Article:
I have found myself building a new web app in my spare time. I have a need which I am trying to solve - that’s how these things start, right? It’s been a while since I started something in my own time that I was excited about, so it feels good to be building something outside of work.
I started by identifying what I need a tool to do to solve my problem. I asked myself: what am I trying to do that is difficult right now? What would make that easier?
This line of thinking ended up with me creating an affinity map of the things I would like my tool to do. It’s pretty extensive. It includes solving my basic problem and some really neat tangential features. I identified the area that is most important to me and I thought through a data model that would allow me to store the data I need to build a tool.
I began building a Rails app (it’s what I know best at the moment). I knew what I needed to start with: a simple Rails app with a Postgres database and Clearance for easy user management. And I did it with Rails 6.0.0.beta2, because why not live on the edge? Then I began building my tool.
The code is beautiful, really. The controller actions are short. The business logic lives in service objects. The code is DRY and accommodates multiple similarly-behaving integrations. But I still don’t yet have something I can test in the real world.
As I’m writing my code, I’m realizing something. I’m not hacking. Instead, I’m thinking through the architecture. I’m considering how I want everything to work together in the future. I am slowing myself down.
One of the more important ideas from Lean is that you should try something quick and see how it does before building something elaborate. If you build the elaborate thing first and end up realizing that what you built doesn’t actually solve the problem you’re trying to solve, then you’re stuck with having spent a lot of time on something that doesn’t work and you’re stuck with the large task of changing that elaborate thing. When you build something small first, you can test how that does and find out what needs to improve without having wasted any effort.
I’ve been in an architecture role at my job for a while now. We have a relatively mature ecosystem where everything needs to work both for our customers and for the engineers. We need a well thought-out way of doing things to make sure that our application’s complexities are easy enough to follow, are performant, make sense to our end users, and that they just work. I have been in this mindset for so long that I’m finding it difficult to go back to hacking.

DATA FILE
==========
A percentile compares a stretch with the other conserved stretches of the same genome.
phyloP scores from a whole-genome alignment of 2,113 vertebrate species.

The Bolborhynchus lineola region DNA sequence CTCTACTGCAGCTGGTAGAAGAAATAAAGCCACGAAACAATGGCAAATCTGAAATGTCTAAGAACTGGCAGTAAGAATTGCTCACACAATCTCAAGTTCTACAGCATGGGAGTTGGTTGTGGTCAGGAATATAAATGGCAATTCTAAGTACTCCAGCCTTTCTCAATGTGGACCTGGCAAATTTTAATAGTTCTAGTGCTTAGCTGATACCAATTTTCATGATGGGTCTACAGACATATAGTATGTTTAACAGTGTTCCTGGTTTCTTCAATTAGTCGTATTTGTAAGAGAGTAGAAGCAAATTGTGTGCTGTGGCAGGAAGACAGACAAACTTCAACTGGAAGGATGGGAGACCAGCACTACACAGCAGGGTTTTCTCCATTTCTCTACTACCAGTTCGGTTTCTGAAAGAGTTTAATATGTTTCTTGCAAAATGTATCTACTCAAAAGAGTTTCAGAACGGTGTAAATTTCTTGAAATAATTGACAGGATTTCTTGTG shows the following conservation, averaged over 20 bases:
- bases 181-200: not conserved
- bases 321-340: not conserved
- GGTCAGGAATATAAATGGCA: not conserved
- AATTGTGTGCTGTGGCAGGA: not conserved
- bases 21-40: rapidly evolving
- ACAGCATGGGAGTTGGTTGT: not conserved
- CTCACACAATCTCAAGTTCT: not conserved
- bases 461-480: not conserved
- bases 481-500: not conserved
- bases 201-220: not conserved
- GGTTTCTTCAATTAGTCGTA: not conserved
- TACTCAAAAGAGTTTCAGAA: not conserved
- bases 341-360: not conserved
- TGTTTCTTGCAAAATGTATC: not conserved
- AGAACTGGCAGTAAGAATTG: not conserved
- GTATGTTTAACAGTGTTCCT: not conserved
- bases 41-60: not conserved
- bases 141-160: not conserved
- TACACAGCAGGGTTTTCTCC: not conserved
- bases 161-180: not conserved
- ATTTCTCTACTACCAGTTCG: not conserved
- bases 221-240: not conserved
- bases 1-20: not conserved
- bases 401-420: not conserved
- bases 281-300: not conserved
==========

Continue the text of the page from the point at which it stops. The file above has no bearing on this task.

At my previous job, quickly hacking something together was frequently a useful skill. I could whip up a project and have something to show for it in a few hours’ time. I could get some feedback and iterate before the day was over. This was my biggest strength.
That skill was important at my current job at Lessonly when I first started. When I joined, we were still an early stage startup, so we were trying things left and right to see what would stick and what would sell. When I first started, the transition was easy because I was doing the same kind of work - just in a single project instead of many.
As time went on, we hired more engineers and my role began to shift. I became a manager for a while. We as a team realized we needed to standardize how we work. The application became more complex, so we needed to build an architecture that made sense. And then I shifted into a role overseeing that architecture.
Now I spend my days mitigating risk through how we build software. It’s my job to make sure that everything is built in a way that makes sense now and is going to continue making sense for the foreseeable future. I have to predict the problems we will have and make sure we are able to prevent them. This is my new modus operandi.
Re-Learning to Hack
I’m glad I realized what is going on. The most effective thing I can do right now is to get something working so I can try it out. Otherwise, I’m building toward a dream that I hope is as awesome in reality as I’m imagining.
It’s better to start in the wild west. Sure, I can write beautiful code, but what use is it if I’m not positive it’s going to live for more than one iteration? The best thing I can do is hack together something that works and try it out. And if I like it, I can build on it. And refactor it to my heart’s content.
I hope I build something neat that I can share with you all some day soon.